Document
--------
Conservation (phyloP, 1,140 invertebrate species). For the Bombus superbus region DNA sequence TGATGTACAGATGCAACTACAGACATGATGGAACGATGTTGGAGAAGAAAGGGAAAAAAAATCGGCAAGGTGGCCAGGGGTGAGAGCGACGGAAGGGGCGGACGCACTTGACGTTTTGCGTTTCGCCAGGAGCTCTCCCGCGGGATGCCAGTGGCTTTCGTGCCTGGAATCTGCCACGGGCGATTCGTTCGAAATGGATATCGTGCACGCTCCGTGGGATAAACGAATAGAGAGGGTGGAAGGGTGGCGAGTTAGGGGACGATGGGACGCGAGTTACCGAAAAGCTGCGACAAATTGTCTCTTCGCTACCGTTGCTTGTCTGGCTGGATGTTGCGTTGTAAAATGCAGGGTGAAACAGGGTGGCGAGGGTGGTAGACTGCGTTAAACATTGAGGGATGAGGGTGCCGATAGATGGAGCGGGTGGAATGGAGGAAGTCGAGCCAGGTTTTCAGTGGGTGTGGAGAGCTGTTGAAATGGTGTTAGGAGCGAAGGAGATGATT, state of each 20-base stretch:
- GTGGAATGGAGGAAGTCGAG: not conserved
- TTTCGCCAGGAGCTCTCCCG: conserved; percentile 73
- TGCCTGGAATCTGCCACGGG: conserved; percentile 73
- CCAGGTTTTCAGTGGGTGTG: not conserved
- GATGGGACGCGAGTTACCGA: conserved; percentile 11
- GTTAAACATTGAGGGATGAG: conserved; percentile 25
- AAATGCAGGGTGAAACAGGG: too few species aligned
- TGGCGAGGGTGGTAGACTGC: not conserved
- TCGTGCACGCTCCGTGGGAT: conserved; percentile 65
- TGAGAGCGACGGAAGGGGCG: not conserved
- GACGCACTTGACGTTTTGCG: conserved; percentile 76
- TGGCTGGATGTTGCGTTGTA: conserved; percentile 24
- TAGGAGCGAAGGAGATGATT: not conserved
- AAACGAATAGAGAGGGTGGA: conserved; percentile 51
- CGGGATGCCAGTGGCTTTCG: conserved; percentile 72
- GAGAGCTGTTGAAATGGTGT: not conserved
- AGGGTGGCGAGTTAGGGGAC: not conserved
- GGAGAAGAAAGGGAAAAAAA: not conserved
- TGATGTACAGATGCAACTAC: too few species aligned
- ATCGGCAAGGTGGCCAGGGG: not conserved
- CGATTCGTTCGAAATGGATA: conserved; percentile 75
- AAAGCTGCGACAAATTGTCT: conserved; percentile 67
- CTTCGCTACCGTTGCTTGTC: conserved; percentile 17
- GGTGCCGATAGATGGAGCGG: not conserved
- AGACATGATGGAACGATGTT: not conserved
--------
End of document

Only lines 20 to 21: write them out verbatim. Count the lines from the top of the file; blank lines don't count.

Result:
- TGATGTACAGATGCAACTAC: too few species aligned
- ATCGGCAAGGTGGCCAGGGG: not conserved